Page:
Ms Keane earned All South-West Conference and All State accolades, and was a team captain, helping her team into the conference and state playoffs.

"Maddie really paved the way for the success we've had since she graduated," Mr Kenney said.

After graduating from Wesleyan, Ms Keane began working at a venture development incubator firm in New York City called Prehype.

"While I really enjoyed my time working there, I was not ready to give up on soccer. I am so fortunate for the help and guidance over the years from many people, including my family and friends, Marc Kenney, and my college coach. They have made it possible for me to pursue my dream and experience living in foreign countries that speak other languages. The cultural differences have been fascinating and eye-opening. Prior to going to Iceland, I had little to no concept of what the people were like that lived there, only that it is extremely beautiful and parts of Game of Thrones were filmed there. I left with a great appreciation for the kindness shown from every Icelandic person I interacted with and, although insular in nature, a welcoming place to live and visit," Ms Keane said.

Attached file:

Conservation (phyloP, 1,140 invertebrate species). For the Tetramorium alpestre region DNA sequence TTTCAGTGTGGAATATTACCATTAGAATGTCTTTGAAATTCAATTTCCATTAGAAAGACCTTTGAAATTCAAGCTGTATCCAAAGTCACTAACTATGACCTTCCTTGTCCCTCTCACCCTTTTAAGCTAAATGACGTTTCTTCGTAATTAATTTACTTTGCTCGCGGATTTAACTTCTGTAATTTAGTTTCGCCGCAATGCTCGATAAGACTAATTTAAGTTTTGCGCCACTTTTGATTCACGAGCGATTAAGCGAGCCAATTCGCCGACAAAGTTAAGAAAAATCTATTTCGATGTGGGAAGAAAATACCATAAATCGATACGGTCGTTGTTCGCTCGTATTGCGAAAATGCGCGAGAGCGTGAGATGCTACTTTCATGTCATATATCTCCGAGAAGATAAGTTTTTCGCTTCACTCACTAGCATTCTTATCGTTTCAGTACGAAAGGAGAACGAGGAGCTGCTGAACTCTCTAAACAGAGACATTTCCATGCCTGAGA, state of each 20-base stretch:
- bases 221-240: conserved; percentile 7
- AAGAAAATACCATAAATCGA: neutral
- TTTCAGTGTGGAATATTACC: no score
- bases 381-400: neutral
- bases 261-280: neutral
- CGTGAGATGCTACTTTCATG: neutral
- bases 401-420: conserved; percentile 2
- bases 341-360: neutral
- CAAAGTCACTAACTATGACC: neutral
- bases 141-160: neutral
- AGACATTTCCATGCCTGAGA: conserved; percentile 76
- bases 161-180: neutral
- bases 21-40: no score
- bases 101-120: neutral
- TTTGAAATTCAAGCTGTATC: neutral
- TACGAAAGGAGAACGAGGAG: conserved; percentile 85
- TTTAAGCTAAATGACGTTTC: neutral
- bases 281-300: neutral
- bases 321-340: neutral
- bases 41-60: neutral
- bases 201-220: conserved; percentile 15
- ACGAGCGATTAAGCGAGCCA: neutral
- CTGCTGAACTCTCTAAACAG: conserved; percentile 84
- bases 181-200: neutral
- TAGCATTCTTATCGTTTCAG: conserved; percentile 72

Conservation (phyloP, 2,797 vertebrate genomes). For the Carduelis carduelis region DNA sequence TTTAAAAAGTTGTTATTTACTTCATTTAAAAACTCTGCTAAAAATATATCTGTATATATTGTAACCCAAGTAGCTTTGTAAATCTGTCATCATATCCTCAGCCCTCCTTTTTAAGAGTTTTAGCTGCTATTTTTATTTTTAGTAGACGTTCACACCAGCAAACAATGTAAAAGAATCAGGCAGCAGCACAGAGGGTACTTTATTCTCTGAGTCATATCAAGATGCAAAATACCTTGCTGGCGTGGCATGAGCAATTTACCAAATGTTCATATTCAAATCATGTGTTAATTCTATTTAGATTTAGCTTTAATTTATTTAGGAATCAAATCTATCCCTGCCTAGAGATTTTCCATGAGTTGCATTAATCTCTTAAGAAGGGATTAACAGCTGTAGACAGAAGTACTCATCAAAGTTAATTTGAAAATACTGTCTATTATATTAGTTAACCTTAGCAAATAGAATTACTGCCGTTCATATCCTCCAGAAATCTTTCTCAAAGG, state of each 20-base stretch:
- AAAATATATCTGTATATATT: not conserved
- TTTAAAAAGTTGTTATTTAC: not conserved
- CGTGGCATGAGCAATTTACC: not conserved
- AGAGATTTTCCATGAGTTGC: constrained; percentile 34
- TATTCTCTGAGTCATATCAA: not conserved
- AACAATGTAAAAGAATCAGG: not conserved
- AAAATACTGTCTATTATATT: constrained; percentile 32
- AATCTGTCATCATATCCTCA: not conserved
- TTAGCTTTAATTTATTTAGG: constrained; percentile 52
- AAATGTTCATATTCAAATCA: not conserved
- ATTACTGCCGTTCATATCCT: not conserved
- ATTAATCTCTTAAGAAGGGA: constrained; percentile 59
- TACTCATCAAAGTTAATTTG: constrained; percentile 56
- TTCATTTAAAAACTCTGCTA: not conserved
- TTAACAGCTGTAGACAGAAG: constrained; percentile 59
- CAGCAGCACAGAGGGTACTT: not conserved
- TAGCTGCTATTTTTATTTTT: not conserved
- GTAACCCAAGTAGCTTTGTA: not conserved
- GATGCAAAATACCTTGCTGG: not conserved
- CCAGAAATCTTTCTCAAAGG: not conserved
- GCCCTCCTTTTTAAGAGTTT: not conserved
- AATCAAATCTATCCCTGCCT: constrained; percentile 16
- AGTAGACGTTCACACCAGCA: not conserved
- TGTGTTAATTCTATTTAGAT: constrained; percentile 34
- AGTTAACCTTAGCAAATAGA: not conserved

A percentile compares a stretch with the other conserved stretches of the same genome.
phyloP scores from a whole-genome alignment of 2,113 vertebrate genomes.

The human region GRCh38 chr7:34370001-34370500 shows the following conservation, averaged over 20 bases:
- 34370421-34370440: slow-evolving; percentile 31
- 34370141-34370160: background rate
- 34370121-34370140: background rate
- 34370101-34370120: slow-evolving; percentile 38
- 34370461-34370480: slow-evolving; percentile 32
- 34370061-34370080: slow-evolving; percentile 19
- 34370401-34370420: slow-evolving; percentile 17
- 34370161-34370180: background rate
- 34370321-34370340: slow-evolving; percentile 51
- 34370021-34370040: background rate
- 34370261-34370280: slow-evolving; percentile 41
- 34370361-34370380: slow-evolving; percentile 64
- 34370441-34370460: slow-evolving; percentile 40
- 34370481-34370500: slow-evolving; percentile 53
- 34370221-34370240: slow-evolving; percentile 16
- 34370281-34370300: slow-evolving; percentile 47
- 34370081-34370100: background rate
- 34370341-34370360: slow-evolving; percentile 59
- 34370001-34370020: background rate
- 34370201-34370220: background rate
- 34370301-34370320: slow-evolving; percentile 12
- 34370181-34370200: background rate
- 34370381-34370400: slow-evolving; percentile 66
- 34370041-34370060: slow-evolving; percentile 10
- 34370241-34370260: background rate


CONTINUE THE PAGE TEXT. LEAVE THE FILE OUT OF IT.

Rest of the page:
While working at Prehype, Ms Keane, as part of a side job with her boss, helped open a project-based learning school in Westchester County, N.Y. Her work included everything from determining parking regulations to promoting the school and being part of the teaching interviewing process.

Ms Keane would like to bring her passions and experiences together in her career and become a teacher and coach down the road. She would like to teach Art History, which was her college major field of study, as well as Italian.

"I've always loved kids and working with kids," Ms Keane said.

To this point, having studied Italian throughout college is already paying dividends.

"It's pretty fun to be able to answer the phone and be able to have a conversation in Italian," she said.